Laos

Southern Laos

Wednesday 16 September 2009 | By Ros Bulat |

A Land for All Seasons

When most travellers think of Laos, they think of Luang Prabang its picture-perfect setting. Meanwhile, southern Laos, specifically Champasak Province, is rarely mentioned. However, the mighty Mekong running through the heart of its landscape, offers a combination of astounding natural beauty, spectacular waterfalls, friendly locals and delightful accommodation that is rarely matched by its neighbouring countries.

Quirky Pakse, the capital of Champasak, with three flights a week from Vientiane, is the starting point for anyone wanting to explore southern Laos. Although you can visit many of the attractions by taking day trips from Pakse, it is far more rewarding to explore these places as overnight stays.

Chasing Waterfalls

For a landlocked country, Laos boasts an impressive number of rivers and streams at Champasak. It is also where most of the country’s coffee plantations and spectacular waterfalls (Tad in Lao) are.

Of the three main, dramatic waterfalls, the best known is Tad Fane, twin waterfalls located on the edge of the Dong Houa Sao National Protected Area and gushing down a 250-metre deep gorge in a thundering crescendo.

Tad Hang is the lowest level fall, the smallest and gentlest and where most of the accommodation can be found.

Tad Suong is the most impressive of the three, but requires transport and a steady set of knees if you are planning to walk up to the top.

Cultural Treasures

Champasak Province is also home to some of the least visited – and hence still beautifully intact – ancient ruins. The two must-see places are Phou Asa Mountain in Xe Pian National Protected Area and Wat Phou in the former royal seat of Champasak town.

Xe Pian, is about 1 hour from Pakse, is one of the most important biodiversity areas in Indochina, known for its large mammals and rare water birds.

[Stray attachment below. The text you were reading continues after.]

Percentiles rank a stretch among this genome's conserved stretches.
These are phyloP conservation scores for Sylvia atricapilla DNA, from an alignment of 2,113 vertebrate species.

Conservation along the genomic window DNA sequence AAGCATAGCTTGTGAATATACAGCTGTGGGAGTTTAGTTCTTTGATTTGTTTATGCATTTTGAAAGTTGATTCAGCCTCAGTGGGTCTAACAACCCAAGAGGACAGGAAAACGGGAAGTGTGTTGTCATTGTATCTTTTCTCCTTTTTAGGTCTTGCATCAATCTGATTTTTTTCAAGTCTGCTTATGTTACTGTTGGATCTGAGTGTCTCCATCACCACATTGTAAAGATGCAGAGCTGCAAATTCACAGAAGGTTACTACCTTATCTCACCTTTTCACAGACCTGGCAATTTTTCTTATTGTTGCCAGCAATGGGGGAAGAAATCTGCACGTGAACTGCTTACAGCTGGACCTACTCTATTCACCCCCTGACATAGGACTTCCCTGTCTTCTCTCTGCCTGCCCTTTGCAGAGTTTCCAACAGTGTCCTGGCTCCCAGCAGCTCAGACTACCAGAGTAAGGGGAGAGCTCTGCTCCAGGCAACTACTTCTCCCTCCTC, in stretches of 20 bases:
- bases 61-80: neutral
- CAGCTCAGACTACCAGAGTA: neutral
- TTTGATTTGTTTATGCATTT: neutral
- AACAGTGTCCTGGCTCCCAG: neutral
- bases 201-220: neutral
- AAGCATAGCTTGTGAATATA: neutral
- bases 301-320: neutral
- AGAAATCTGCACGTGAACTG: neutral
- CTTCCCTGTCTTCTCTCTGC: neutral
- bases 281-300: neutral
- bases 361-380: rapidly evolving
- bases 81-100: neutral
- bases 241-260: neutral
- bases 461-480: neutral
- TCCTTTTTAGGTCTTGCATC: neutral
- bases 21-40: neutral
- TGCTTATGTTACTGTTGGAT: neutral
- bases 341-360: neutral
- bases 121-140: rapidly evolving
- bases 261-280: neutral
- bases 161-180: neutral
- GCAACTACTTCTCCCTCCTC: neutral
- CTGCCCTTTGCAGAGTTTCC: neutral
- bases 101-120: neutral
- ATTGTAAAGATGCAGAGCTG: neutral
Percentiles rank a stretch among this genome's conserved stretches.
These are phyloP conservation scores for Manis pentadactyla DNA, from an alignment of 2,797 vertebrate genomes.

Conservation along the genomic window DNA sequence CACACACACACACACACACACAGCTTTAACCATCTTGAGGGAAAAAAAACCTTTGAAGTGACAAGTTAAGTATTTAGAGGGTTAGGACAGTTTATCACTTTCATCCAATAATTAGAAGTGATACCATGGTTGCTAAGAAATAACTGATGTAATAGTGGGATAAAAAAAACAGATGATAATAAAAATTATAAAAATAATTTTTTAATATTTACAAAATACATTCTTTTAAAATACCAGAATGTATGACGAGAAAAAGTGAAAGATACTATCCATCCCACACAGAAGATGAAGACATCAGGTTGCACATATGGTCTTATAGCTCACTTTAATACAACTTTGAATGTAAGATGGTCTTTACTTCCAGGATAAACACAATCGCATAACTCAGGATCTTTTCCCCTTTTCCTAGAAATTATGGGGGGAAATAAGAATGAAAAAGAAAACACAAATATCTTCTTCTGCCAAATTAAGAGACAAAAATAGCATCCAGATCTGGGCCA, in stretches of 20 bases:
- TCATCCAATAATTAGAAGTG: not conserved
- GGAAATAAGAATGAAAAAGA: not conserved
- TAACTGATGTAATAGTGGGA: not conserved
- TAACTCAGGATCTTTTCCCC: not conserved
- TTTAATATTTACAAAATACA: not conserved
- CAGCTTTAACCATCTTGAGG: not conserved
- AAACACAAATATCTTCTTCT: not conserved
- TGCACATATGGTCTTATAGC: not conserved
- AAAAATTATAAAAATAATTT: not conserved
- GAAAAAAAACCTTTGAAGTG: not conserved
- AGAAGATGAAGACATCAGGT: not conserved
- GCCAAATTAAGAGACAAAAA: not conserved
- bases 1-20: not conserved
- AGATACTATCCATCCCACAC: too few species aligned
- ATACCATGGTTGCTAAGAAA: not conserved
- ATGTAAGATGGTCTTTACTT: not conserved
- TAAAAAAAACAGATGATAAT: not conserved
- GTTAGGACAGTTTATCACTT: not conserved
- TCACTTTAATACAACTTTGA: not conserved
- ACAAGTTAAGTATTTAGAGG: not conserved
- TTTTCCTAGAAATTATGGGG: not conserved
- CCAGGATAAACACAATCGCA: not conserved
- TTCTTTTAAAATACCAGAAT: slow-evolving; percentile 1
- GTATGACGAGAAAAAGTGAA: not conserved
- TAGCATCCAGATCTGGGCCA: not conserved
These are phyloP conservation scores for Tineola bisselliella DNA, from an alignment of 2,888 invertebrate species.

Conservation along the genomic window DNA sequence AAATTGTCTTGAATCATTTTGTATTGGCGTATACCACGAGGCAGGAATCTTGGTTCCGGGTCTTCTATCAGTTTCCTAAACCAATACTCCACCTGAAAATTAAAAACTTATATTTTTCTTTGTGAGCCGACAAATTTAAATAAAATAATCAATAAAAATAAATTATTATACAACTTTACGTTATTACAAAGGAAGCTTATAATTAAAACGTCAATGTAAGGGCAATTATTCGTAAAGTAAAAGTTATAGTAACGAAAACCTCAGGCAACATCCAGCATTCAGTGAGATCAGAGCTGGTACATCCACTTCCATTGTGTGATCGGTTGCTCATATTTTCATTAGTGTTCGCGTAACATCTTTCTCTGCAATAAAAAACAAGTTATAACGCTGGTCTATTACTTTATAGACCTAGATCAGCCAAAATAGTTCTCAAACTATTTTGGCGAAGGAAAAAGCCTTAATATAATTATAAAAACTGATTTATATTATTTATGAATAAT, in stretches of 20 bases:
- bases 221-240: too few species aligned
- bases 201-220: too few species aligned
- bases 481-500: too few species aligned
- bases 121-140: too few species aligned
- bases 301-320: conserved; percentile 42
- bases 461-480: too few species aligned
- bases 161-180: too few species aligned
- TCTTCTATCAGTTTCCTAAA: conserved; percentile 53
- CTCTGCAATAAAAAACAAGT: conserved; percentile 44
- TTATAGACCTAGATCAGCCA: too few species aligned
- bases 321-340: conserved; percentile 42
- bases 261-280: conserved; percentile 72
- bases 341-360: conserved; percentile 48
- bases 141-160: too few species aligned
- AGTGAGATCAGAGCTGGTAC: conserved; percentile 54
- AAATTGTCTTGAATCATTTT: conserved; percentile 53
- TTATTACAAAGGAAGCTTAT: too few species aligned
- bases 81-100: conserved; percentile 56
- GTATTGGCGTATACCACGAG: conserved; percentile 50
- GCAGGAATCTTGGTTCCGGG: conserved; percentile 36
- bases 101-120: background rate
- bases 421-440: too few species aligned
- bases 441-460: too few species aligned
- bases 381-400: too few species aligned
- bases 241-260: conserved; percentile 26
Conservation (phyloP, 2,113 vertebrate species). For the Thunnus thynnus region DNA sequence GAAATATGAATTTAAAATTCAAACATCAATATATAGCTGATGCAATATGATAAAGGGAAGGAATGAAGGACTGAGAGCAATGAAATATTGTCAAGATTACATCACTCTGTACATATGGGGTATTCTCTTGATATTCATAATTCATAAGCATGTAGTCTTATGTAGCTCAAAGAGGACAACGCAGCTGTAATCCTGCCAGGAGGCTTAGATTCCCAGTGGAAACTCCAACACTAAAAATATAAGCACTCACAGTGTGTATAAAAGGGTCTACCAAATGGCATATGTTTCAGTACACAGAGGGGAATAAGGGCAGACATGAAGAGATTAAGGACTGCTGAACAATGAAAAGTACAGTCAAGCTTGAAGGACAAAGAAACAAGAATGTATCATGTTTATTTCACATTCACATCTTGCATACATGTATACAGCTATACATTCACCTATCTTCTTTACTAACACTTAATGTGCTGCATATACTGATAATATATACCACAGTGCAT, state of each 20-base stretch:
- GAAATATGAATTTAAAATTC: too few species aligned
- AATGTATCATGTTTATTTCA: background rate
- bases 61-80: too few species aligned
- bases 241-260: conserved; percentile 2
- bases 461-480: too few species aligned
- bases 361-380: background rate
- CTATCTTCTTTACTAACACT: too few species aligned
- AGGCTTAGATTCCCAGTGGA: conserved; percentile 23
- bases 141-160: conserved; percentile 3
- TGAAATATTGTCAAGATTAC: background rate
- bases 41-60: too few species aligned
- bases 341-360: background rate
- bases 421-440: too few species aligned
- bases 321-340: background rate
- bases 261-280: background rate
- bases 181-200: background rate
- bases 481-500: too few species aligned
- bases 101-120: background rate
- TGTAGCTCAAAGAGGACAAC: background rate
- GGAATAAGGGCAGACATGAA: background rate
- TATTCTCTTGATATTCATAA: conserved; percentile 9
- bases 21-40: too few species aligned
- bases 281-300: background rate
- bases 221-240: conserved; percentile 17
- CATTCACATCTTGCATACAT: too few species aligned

Elephant trekking to Phou Asa is part of the Mekong Development Tourism Project (MTDP) to develop the capacity of local communities. These graceful creatures gently transport you under the forest canopy, through lush rice fields and steep climbs, until you reach the summit with stunning panoramic views.

Wat Phou is more intact and believed to be one of the most impressive Khmer ruins outside Cambodia.

There are no shops, restaurants or tours, no paved road to the temple located at the foot of a steep mountain, the only thing other than the amazing temple is a group of giggly Thai ladies and local worshippers.

Wat Phou is around an hour and half from Xe Pian, 8km from the charming riverside town of Champasak and requires a ferry crossing.

The Serene 4,000 Islands

Sii Pan Don, more commonly known as 4,000 Islands, is the southernmost part of Champasak province, and so called because the mighty Mekong splits itself into numerous channels, forming islands of every imaginable size.

The largest of these islands is Don Khong, the birthplace of the country’s former President and a truly chilled out place. The best way to see this beautiful island full of paddy fields and small winding roads along the riverbank is on a bicycle or a moped.

Khone Phapeng, is known as “The Niagara of the East” and said to be the largest waterfall by volume in South East Asia. The falls, a kilometre wide and 30 metres deep, not only lets out a booming roar but also separates the upper and lower Mekong.

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